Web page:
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Silicon Valley's Secrets Disclosed
2019/7/12 10:35:19 来源: 世知网

In this blog, I’m continuing my talk with entrepreneur Philip Rosedale, who explains the “secret sauce” of Silicon Valley — unveiling why Silicon Valley is such a hotbed of entrepreneurship.


By Peter Diamandis

I was interviewing Philip Rosedale, creator of the platforms Second Life and Coffee and Power, at Singularity University when he asked such a powerful and provocative question, that it launched me into a brand-new conversation with him. It is so important that I’m dedicating this entire blog to his answers.


His question: “Why does Silicon Valley have more successful software startups than anywhere else in the world? Are people just smarter here?”


After a short pause, Rosedale continued: “I don’t really believe that entrepreneurs are smarter in Silicon Valley, that we were genetically different or anything. San Francisco’s a tremendous melting pot of people from different areas. But I have been struck by the observation that in other countries the rate of success is much lower and that there’s a very low degree of sharing of ideas.”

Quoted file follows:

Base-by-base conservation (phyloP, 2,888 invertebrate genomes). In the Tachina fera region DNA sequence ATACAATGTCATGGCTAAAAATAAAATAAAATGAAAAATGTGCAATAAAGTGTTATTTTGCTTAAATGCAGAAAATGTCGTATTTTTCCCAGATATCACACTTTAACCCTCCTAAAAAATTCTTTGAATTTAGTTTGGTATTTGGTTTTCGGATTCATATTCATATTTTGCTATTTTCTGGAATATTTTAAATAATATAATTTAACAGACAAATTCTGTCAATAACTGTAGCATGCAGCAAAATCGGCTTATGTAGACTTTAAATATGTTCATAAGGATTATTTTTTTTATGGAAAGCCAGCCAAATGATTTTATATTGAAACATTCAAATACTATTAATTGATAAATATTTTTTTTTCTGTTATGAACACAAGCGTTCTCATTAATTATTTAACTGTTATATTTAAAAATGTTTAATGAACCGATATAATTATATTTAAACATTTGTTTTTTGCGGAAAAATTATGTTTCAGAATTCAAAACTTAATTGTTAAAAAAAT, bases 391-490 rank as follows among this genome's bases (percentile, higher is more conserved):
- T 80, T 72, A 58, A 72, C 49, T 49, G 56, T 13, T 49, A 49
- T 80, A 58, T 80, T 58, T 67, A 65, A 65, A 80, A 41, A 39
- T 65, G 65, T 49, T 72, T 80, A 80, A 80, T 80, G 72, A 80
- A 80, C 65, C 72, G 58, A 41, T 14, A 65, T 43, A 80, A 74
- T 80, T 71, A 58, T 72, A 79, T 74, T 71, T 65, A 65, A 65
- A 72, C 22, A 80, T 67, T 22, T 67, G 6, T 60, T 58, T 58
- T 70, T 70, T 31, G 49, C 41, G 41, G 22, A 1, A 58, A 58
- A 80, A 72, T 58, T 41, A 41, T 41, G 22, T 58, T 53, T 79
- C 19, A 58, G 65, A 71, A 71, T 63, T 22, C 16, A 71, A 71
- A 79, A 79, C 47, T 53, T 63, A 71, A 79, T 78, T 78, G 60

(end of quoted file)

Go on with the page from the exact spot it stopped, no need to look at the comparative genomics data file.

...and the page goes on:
“In Silicon Valley, you might think that people’s willingness and desire to exchange little pieces of information about what they’re doing carries more risk than benefit,” Rosedale said. “But if you added up their interactions overall, you’d see that there is a huge benefit to exchanging ideas. Ultimately it fuels more innovation and productivity here in Silicon Valley, in San Francisco, than anywhere else in the world,” he said.

In other parts of the world, Rosedale believes, “this lack of sharing might be driven simply by the fact that there aren’t enough people of the same ilk. There aren’t enough technical people running into each other in coffee shops colliding, if you will,” he said. “But culturally, just about everywhere other than in Northern California, people are very unwilling to share information with each other.”